Coronavirus

Cheyenne Dancy

Two weekends ago, when music and theatrical performances everywhere began to topple like dominoes, Katie Jones, the artistic director of Asheville’s Magnetic Theatre, spoke with the cast and crew about to premiere the play “Traitor.”

“It was late Thursday night, and this particular group had been through their dress rehearsal,” Jones said. “They’ve done a whole production’s worth of work and I thought ‘OK, if we don’t do this production now, we’re never gonna get to do it.’”

Opening night was nearly a sellout. The next night, only half the people who purchased tickets in advance showed up. On Sunday morning, Jones canceled the two remaining weekends of “Traitor.”

Now, while artists everywhere are considering their options for presenting work and earning money online, those who produce staged theater face unique, daunting challenges.

 

Lilly Knoepp

The North Carolina Department of Health and Human Services has officially banned outdoor patio dining in the state due to COVID-19. Some restaurants across the state were still offering takeout patio dining. 

On Thursday, Jeanette Evans, owner of the Mad Batter Kitchen in downtown Sylva, was setting up for takeout dining. Evans says that the Jackson County Health Department had come by to explain the ban for the kitchen and the Lazy Hiker Taproom, as well as provide some protocol for customers to safely eat takeout.

Lilly Knoepp

The Community Foundation of Western North Carolina(CFWNC) has announced an Emergency and Disaster Response Fund to help nonprofit’s addressing issues impacted by COVID-19, as well as, relief efforts across the 18-county region.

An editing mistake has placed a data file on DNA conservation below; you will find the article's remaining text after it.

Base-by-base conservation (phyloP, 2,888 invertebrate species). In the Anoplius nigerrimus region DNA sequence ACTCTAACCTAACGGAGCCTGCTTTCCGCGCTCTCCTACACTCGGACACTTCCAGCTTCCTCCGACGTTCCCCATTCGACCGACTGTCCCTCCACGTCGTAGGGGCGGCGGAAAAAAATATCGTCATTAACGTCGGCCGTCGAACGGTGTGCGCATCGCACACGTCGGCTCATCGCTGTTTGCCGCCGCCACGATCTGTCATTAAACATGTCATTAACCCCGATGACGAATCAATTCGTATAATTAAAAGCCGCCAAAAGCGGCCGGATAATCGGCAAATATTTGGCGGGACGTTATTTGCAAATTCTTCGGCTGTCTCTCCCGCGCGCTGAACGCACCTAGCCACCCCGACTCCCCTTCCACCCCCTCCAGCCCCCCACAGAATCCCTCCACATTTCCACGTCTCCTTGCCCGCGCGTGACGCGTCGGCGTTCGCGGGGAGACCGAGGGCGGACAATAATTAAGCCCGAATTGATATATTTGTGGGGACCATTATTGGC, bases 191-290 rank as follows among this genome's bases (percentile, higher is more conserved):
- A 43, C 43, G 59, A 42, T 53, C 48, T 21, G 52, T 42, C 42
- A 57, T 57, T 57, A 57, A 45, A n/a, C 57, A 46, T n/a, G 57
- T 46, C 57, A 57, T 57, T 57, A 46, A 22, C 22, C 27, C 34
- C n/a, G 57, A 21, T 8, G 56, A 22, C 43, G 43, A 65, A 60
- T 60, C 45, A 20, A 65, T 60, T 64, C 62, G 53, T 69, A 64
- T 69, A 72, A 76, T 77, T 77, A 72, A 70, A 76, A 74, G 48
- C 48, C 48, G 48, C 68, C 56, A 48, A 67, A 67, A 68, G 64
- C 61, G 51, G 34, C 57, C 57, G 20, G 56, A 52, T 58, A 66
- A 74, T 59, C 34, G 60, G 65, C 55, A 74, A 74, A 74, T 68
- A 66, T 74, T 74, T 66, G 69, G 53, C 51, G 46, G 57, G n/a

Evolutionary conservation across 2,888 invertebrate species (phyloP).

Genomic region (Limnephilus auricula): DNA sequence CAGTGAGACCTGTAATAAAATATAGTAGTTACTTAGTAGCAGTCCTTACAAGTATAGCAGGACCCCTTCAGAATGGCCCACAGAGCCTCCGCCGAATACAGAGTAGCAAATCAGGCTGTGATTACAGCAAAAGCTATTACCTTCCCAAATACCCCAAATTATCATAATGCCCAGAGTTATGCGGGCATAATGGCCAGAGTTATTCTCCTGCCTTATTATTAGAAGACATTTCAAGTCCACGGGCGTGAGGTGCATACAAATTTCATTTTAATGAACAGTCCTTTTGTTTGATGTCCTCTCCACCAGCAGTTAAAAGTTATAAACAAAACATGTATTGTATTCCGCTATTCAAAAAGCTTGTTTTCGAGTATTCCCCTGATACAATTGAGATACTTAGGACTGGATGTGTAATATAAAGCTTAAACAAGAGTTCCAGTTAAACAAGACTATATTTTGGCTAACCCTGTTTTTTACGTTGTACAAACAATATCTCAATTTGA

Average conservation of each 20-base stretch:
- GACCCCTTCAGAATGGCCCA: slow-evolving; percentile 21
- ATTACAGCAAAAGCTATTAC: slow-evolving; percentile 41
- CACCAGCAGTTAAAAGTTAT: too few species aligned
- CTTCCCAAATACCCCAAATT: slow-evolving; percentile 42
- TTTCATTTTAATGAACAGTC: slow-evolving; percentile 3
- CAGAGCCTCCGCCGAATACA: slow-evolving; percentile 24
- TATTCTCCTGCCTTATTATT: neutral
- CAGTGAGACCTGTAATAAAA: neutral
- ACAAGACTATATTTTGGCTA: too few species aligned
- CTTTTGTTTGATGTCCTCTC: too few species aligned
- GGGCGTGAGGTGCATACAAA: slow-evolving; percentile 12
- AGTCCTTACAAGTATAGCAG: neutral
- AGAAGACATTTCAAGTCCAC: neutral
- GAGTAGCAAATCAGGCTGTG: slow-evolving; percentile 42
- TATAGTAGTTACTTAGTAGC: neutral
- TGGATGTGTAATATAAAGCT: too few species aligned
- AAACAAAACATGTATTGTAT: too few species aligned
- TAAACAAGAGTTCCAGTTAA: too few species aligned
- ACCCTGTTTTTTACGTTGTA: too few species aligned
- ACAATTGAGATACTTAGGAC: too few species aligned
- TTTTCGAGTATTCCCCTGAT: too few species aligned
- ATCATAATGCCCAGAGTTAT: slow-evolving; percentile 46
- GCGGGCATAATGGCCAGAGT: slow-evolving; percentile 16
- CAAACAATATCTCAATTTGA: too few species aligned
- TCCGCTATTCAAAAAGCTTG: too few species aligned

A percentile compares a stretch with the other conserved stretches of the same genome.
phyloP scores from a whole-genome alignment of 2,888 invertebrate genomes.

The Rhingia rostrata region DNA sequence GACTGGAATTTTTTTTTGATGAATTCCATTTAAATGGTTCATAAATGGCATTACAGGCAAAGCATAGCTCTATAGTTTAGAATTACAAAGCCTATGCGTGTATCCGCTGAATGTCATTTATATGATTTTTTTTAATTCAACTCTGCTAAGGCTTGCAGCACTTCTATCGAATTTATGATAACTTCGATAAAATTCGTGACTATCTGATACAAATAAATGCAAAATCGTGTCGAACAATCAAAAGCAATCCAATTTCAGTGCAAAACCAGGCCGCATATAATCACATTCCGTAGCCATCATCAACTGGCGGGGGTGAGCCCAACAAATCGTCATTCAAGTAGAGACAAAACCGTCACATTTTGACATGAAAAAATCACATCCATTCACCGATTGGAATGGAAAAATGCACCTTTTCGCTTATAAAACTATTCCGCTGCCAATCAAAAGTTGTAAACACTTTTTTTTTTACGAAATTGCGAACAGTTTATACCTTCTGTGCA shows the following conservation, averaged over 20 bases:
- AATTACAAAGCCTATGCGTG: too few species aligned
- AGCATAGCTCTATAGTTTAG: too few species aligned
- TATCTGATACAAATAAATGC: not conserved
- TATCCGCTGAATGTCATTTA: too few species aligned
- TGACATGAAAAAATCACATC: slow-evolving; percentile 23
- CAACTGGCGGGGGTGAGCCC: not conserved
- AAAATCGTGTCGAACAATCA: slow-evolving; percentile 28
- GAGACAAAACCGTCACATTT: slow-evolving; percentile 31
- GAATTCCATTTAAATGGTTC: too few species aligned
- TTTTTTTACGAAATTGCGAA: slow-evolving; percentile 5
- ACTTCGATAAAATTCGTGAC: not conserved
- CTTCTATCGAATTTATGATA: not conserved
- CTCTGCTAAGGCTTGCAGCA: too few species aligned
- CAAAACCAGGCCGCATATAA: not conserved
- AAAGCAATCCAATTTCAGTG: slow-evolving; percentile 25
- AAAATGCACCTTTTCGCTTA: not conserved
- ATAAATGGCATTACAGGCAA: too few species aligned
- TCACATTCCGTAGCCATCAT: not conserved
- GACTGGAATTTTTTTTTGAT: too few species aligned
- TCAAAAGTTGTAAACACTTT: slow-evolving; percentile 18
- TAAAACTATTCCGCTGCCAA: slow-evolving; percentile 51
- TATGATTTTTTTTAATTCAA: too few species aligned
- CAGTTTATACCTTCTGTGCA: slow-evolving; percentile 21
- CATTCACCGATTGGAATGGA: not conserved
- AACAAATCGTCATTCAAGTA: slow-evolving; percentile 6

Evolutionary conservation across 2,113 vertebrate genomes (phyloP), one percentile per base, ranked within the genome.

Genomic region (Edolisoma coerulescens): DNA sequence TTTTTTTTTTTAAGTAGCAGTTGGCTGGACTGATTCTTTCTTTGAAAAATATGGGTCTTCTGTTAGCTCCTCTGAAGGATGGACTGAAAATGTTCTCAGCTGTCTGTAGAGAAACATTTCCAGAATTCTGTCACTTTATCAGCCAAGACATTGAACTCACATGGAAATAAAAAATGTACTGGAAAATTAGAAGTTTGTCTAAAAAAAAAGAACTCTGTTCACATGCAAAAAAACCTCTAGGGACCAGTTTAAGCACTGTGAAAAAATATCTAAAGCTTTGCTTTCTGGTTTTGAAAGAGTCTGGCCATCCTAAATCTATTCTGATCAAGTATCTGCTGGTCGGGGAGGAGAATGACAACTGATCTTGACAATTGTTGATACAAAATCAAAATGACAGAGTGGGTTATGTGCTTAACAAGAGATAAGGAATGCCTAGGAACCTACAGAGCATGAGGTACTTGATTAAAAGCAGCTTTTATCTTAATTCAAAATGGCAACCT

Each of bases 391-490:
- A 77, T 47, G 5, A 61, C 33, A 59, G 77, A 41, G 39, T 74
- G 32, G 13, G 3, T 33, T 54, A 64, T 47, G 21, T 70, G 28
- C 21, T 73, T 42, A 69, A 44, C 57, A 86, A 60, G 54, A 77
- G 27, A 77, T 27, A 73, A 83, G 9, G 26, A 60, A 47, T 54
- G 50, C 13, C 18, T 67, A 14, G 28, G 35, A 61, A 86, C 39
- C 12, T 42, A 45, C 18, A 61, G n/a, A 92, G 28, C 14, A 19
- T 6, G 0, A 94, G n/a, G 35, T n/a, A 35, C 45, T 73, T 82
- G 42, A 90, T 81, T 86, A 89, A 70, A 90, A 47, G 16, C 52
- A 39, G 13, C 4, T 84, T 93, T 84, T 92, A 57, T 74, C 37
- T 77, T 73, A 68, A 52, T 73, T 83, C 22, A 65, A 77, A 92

Lilly Knoepp

(Update 3/20 )  

The Cherokee County Health Department is alerting residents of a potential exposure to COVID-19 in the Brasstown, NC area, after it was announced Wednesday that an individual  who tested positive for COVID-19 was isolating in the county. The health department has not confirmed that this is the same individual. 

The individual attended a Contra Dance at the John C. Campbell Folk School located in Brasstown, NC on Tuesday, March 10th, 2020. 

Evoke Emotion Photography


Melissa Hyman is a cellist and Ryan Furstenberg a guitarist, who write and record music as The Moon and You from their home in West Asheville. For the married couple and countless musicians here and everywhere, March 13 was their Black Friday.

“I was realizing we were gonna need to cancel everything,” Hyman said.

Lilly Knoepp

During this time of social distancing, Blue Ridge Public Radio wants to hear what you are thinking and feeling. The coronavirus (COVID-19) impacts so many different arenas from school and restaurant closures to local businesses and mental health.

How are you and your family members dealing with the virus? Let us know through an audio diary. Below you will find instructions on how to record a voice memo for the Blue Ridge Public Radio news team and some prompts on what to share with us.

Send your memos or questions to news@bpr.org.

courtesy of the artist


Blake Ellege is a musician and vocalist in Brevard who counts nine bands he performs in. He remembers getting a call last Thursday warning the Coronavirus could threaten some upcoming shows.